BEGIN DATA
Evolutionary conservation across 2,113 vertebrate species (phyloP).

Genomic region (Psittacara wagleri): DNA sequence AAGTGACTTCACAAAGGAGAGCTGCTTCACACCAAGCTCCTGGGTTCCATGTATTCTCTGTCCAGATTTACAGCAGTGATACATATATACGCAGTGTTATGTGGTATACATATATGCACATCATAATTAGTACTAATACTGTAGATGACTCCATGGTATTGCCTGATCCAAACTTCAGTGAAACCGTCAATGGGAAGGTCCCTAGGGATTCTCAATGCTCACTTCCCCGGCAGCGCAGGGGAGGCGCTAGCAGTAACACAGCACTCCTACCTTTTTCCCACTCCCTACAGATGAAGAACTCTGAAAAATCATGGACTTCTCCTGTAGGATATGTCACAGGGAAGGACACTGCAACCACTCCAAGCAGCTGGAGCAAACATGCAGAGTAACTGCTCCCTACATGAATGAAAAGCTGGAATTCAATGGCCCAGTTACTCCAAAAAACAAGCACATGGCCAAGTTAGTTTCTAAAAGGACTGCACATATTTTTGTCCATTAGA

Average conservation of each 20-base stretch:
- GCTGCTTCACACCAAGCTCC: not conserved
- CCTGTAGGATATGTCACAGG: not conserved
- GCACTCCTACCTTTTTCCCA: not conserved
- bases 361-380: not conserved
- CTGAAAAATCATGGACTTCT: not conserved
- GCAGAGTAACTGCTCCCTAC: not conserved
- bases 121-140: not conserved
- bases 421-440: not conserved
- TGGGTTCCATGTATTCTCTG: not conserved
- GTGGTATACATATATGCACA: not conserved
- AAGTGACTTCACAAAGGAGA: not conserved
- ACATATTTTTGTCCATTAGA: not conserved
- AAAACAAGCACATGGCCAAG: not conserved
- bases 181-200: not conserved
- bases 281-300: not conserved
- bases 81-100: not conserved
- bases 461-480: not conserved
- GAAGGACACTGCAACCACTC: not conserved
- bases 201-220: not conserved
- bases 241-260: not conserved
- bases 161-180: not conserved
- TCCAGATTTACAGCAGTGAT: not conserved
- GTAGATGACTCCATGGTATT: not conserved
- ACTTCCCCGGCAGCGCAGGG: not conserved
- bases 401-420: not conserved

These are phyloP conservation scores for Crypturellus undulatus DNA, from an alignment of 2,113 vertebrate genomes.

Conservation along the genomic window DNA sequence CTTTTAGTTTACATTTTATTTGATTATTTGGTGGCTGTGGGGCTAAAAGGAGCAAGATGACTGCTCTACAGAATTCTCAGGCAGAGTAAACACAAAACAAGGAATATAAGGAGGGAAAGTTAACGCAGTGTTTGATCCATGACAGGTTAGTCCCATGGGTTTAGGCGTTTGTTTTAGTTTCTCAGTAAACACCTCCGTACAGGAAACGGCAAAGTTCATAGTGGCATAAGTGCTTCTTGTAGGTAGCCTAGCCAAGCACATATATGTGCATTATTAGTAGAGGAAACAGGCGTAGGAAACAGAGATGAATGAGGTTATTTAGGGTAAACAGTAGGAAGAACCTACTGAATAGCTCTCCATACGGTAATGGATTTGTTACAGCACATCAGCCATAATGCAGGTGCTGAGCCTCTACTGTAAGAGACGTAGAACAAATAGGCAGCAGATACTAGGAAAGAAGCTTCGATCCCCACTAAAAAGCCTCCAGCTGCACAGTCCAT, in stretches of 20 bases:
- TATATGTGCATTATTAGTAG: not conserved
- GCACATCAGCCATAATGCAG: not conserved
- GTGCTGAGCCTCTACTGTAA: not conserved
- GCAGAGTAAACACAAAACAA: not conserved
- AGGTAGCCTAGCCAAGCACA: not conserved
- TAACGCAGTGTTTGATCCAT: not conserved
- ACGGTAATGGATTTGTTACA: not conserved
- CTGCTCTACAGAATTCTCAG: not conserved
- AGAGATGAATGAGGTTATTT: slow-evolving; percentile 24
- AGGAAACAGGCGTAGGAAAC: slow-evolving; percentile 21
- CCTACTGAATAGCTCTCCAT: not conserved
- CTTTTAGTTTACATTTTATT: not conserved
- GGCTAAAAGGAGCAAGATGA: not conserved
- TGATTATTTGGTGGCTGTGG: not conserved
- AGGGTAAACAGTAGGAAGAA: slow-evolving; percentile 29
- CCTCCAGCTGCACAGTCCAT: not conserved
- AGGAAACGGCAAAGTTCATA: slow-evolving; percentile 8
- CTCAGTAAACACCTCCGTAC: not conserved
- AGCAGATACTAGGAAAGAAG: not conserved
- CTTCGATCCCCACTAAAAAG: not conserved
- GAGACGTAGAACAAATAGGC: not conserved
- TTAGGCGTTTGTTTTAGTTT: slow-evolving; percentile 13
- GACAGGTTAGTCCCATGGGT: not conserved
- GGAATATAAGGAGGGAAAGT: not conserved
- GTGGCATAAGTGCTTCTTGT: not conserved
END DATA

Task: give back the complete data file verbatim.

Evolutionary conservation across 2,113 vertebrate species (phyloP).

Genomic region (Psittacara wagleri): DNA sequence AAGTGACTTCACAAAGGAGAGCTGCTTCACACCAAGCTCCTGGGTTCCATGTATTCTCTGTCCAGATTTACAGCAGTGATACATATATACGCAGTGTTATGTGGTATACATATATGCACATCATAATTAGTACTAATACTGTAGATGACTCCATGGTATTGCCTGATCCAAACTTCAGTGAAACCGTCAATGGGAAGGTCCCTAGGGATTCTCAATGCTCACTTCCCCGGCAGCGCAGGGGAGGCGCTAGCAGTAACACAGCACTCCTACCTTTTTCCCACTCCCTACAGATGAAGAACTCTGAAAAATCATGGACTTCTCCTGTAGGATATGTCACAGGGAAGGACACTGCAACCACTCCAAGCAGCTGGAGCAAACATGCAGAGTAACTGCTCCCTACATGAATGAAAAGCTGGAATTCAATGGCCCAGTTACTCCAAAAAACAAGCACATGGCCAAGTTAGTTTCTAAAAGGACTGCACATATTTTTGTCCATTAGA

Average conservation of each 20-base stretch:
- GCTGCTTCACACCAAGCTCC: not conserved
- CCTGTAGGATATGTCACAGG: not conserved
- GCACTCCTACCTTTTTCCCA: not conserved
- bases 361-380: not conserved
- CTGAAAAATCATGGACTTCT: not conserved
- GCAGAGTAACTGCTCCCTAC: not conserved
- bases 121-140: not conserved
- bases 421-440: not conserved
- TGGGTTCCATGTATTCTCTG: not conserved
- GTGGTATACATATATGCACA: not conserved
- AAGTGACTTCACAAAGGAGA: not conserved
- ACATATTTTTGTCCATTAGA: not conserved
- AAAACAAGCACATGGCCAAG: not conserved
- bases 181-200: not conserved
- bases 281-300: not conserved
- bases 81-100: not conserved
- bases 461-480: not conserved
- GAAGGACACTGCAACCACTC: not conserved
- bases 201-220: not conserved
- bases 241-260: not conserved
- bases 161-180: not conserved
- TCCAGATTTACAGCAGTGAT: not conserved
- GTAGATGACTCCATGGTATT: not conserved
- ACTTCCCCGGCAGCGCAGGG: not conserved
- bases 401-420: not conserved

These are phyloP conservation scores for Crypturellus undulatus DNA, from an alignment of 2,113 vertebrate genomes.

Conservation along the genomic window DNA sequence CTTTTAGTTTACATTTTATTTGATTATTTGGTGGCTGTGGGGCTAAAAGGAGCAAGATGACTGCTCTACAGAATTCTCAGGCAGAGTAAACACAAAACAAGGAATATAAGGAGGGAAAGTTAACGCAGTGTTTGATCCATGACAGGTTAGTCCCATGGGTTTAGGCGTTTGTTTTAGTTTCTCAGTAAACACCTCCGTACAGGAAACGGCAAAGTTCATAGTGGCATAAGTGCTTCTTGTAGGTAGCCTAGCCAAGCACATATATGTGCATTATTAGTAGAGGAAACAGGCGTAGGAAACAGAGATGAATGAGGTTATTTAGGGTAAACAGTAGGAAGAACCTACTGAATAGCTCTCCATACGGTAATGGATTTGTTACAGCACATCAGCCATAATGCAGGTGCTGAGCCTCTACTGTAAGAGACGTAGAACAAATAGGCAGCAGATACTAGGAAAGAAGCTTCGATCCCCACTAAAAAGCCTCCAGCTGCACAGTCCAT, in stretches of 20 bases:
- TATATGTGCATTATTAGTAG: not conserved
- GCACATCAGCCATAATGCAG: not conserved
- GTGCTGAGCCTCTACTGTAA: not conserved
- GCAGAGTAAACACAAAACAA: not conserved
- AGGTAGCCTAGCCAAGCACA: not conserved
- TAACGCAGTGTTTGATCCAT: not conserved
- ACGGTAATGGATTTGTTACA: not conserved
- CTGCTCTACAGAATTCTCAG: not conserved
- AGAGATGAATGAGGTTATTT: slow-evolving; percentile 24
- AGGAAACAGGCGTAGGAAAC: slow-evolving; percentile 21
- CCTACTGAATAGCTCTCCAT: not conserved
- CTTTTAGTTTACATTTTATT: not conserved
- GGCTAAAAGGAGCAAGATGA: not conserved
- TGATTATTTGGTGGCTGTGG: not conserved
- AGGGTAAACAGTAGGAAGAA: slow-evolving; percentile 29
- CCTCCAGCTGCACAGTCCAT: not conserved
- AGGAAACGGCAAAGTTCATA: slow-evolving; percentile 8
- CTCAGTAAACACCTCCGTAC: not conserved
- AGCAGATACTAGGAAAGAAG: not conserved
- CTTCGATCCCCACTAAAAAG: not conserved
- GAGACGTAGAACAAATAGGC: not conserved
- TTAGGCGTTTGTTTTAGTTT: slow-evolving; percentile 13
- GACAGGTTAGTCCCATGGGT: not conserved
- GGAATATAAGGAGGGAAAGT: not conserved
- GTGGCATAAGTGCTTCTTGT: not conserved